and ROB CRANE
They are calling it the "feeling better factor". As estate agents across Britain took on extra staff this weekend in anticipation of an Easter influx; they declared it was finally spring-time for the housing market.
The first quarter of l996 has seen an average 1.2 per cent rise in house prices and an increase in sales, against the lowest interest rate in 30 years. The front-runners in the recovery are south-east England, the West Midlands and London.
A study by the Royal Institute of Chartered Surveyors (RICS) reveals that two-thirds of English and Welsh estate agents have had a 10 per cent increase in viewing and valuation requests this year. They are struggling to find enough properties for sale to supply the renewed demand.
In Manchester this weekend, estate agents were confident of further signs of life. "The months from Easter are when you traditionally expect to fill the `sales pending' drawers," said Jonathan Dines, an agent and surveyor.
He added: "The weather is good, there are a lot more viewings, a lot more offers and, we'd hope, a lot more sales. This is the turning-point weekend, when people put the kids in the back of the car, drive to the areas they are interested in, note down the numbers on the For Sale boards, and visit agents."
The intense competition between lending institutions, aimed most intensely at first-time buyers, combined with the record low interest rates, have finally started to eclipse the financial insecurities of buyers, according to the industry.
Harvey Williams, national housing spokesman for the RICS, said: "From April we are seeing all the financial benefits coming out of the sausage mill at last. We are seeing tax savings coming into the purchasers' pockets, on top of the ferocious competition to lend them money. The first thing many people will do is consider the roof over their head."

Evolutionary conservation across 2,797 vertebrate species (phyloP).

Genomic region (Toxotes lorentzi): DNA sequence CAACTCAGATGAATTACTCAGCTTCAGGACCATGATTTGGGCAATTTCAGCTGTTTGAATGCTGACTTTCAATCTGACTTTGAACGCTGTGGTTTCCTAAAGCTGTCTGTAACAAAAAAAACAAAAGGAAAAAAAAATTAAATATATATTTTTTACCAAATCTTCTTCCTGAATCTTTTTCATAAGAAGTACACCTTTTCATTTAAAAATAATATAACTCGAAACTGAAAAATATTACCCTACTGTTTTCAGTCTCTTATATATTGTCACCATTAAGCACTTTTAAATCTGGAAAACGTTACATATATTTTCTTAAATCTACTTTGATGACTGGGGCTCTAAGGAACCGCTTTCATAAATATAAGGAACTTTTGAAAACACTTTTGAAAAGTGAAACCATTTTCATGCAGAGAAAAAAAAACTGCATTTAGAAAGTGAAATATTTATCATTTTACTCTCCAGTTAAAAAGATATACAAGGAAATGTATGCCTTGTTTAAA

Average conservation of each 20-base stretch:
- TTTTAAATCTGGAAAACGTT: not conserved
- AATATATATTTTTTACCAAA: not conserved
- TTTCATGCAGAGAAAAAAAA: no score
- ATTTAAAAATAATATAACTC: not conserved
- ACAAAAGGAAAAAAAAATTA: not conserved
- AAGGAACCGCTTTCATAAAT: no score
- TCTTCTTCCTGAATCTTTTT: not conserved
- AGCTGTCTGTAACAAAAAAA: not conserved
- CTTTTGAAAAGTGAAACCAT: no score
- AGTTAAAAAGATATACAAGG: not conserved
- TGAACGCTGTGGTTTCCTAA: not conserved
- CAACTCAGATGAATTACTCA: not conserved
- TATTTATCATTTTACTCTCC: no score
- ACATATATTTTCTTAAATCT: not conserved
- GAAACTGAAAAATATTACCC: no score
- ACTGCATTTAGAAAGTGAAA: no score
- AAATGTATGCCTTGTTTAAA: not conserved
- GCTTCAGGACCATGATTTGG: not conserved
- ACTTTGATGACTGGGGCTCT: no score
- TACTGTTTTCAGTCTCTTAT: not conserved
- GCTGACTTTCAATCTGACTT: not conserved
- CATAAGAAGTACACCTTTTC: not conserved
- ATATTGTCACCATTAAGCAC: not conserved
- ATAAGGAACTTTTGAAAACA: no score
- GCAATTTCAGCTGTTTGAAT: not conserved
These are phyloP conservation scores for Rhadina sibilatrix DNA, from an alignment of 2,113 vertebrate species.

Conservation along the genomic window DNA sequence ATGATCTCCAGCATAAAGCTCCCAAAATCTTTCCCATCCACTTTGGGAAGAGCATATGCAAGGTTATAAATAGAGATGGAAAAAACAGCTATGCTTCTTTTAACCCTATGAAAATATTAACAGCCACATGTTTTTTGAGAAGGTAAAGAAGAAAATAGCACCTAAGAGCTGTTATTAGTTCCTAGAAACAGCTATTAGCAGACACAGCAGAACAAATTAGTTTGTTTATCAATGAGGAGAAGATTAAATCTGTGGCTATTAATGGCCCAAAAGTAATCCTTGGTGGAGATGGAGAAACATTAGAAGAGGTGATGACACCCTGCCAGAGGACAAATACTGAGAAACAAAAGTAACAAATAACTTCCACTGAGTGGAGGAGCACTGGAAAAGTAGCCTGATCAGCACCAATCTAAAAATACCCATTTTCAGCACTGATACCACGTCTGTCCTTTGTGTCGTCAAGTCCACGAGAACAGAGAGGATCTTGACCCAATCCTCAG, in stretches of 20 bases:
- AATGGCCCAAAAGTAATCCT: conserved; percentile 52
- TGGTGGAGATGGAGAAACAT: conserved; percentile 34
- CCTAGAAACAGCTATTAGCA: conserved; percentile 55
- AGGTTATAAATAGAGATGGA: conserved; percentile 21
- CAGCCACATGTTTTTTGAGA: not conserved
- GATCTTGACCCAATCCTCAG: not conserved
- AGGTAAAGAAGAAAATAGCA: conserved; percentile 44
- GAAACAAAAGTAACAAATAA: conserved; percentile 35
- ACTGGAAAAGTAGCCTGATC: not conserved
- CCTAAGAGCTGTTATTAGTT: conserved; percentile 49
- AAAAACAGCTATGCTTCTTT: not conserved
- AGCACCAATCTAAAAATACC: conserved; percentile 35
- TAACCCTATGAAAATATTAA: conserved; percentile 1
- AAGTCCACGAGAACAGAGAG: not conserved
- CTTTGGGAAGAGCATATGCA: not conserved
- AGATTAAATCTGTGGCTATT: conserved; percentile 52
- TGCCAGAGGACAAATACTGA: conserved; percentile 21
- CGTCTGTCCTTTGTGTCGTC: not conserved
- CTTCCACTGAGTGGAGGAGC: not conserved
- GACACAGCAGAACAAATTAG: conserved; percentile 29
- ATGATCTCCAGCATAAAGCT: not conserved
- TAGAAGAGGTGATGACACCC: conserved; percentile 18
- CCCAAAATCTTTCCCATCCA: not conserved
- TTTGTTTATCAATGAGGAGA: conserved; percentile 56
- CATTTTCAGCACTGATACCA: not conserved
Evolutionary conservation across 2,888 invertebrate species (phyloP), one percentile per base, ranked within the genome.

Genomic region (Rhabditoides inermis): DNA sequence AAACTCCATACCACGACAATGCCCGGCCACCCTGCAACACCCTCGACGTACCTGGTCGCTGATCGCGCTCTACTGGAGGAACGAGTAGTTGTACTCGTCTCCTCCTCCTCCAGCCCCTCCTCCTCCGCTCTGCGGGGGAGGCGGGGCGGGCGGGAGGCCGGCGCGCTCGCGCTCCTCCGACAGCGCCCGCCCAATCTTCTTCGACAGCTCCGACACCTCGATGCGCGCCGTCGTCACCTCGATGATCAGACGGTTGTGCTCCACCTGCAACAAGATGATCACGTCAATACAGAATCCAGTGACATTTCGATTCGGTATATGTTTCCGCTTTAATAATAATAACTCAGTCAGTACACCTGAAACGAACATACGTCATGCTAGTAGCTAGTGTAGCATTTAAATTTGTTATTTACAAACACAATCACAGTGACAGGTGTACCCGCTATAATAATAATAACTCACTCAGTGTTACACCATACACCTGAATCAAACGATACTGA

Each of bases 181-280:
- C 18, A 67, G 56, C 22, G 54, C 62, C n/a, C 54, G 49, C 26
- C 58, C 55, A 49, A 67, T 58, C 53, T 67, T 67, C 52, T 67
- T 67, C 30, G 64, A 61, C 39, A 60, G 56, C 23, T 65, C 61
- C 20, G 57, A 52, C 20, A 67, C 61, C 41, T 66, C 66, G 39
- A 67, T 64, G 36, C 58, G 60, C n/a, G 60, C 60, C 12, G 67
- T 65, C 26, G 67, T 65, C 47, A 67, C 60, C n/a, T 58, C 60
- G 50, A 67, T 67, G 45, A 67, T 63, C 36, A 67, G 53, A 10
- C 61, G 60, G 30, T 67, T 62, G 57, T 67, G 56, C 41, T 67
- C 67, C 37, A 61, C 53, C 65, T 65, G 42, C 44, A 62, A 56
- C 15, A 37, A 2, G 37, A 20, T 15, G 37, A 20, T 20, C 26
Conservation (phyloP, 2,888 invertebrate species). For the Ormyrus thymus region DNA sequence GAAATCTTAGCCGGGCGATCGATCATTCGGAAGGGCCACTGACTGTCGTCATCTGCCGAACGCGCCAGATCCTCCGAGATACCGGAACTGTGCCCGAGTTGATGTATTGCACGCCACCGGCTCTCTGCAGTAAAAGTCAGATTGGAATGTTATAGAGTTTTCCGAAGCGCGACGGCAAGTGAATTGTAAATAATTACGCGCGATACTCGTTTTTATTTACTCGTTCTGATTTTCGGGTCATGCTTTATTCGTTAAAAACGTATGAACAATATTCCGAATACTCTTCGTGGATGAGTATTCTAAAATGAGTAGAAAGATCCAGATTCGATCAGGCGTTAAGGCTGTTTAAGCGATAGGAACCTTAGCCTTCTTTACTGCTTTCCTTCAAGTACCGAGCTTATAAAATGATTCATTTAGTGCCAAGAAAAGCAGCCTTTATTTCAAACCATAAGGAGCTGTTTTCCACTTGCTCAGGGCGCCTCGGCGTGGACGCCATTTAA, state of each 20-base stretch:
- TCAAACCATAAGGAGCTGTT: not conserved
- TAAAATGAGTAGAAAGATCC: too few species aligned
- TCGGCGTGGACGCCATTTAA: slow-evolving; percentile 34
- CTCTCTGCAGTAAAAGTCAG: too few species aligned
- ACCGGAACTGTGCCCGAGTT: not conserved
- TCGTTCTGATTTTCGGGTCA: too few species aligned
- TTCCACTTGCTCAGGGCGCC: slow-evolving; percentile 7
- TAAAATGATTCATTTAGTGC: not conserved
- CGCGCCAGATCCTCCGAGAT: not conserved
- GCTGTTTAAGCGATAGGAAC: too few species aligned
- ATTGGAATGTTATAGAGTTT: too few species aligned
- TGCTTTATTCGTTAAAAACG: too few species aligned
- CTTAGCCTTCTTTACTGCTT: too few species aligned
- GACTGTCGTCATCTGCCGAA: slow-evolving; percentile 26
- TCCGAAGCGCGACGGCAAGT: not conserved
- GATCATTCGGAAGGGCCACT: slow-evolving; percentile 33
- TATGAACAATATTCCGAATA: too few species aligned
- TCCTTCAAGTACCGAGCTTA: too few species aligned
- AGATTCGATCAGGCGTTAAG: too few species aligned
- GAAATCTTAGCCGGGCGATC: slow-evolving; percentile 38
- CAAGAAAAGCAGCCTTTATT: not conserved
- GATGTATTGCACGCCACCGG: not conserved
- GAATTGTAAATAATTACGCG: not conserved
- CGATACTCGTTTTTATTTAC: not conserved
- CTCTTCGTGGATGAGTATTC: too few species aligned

Despite the optimism, agents are anxious to stress that the market is still fragile. In Hythe, Southampton, Paul Dettner, a partner in an independent agency, described it as a "convalescence period".
Mr Dettner said: "Things are getting better, but if someone has a major operation you don't expect them to get up afterwards and run a marathon. People assume someone is going to flick a switch and we will be back to a normal market, but it takes longer than that."
However, economists are convinced the confidence from Kenneth Clarke, the Chancellor, is not unfounded. While interest rates have been cut three times in the last five months, and taxation dropped this month, consumer confidence has been building.
Ian Shepherdson, UK economist for HSBC Markets, said: "It's blindingly obvious the market is recovering, from higher mortgage applications, more sales and a move in prices. The question now is how long it lasts."
He added: "We have seen a rebound from1995; what we haven't seen yet is real progress. Our view is we will, but it's not a boom because the consumer balance sheet has too much debt on it.
"There simply isn't the scope to push house prices up by much more than five per cent. But what we'll have is a deeper market that will be stronger."
Among the areas already seeing the greatest signs of renewal is Croydon. Bob Hay, a partner in Streets Ahead, said the firm was struggling to satisfy the demands of a pent-up market, but said sales were up 25 per cent on the same quarter last year.
Mr Hay said: "We are seeing both first-time buyers and buyers who want to move up a level from a two-bedroom house. That's where the shortage is, in the three- and four-bedroom houses for the mid-pounds 100,000s.
"A lot of people who want to move up a level don't have anything to go and see."
It is a similar picture in Scotland. Homeowners in Aberdeen are gradually building up the confidence to put their properties on the market, having seen prices drop to record lows, and an invigorated interest from buyers.
Ken Anderson, director of Anderson Pitt and Co, said: "Flats are selling very healthily, but the market is short of three-bedroom traditional homes. I'd like to see more of those coming up for sale."
The lending institutions are already considering reviewing their forecasts for 1996 in the light of the renewed demand.
The Halifax, the largest building society, has predicated an overall rise of 2 per cent in house prices for 1996, but said if the current recovery is sustained it will be "somewhat higher".Reuse content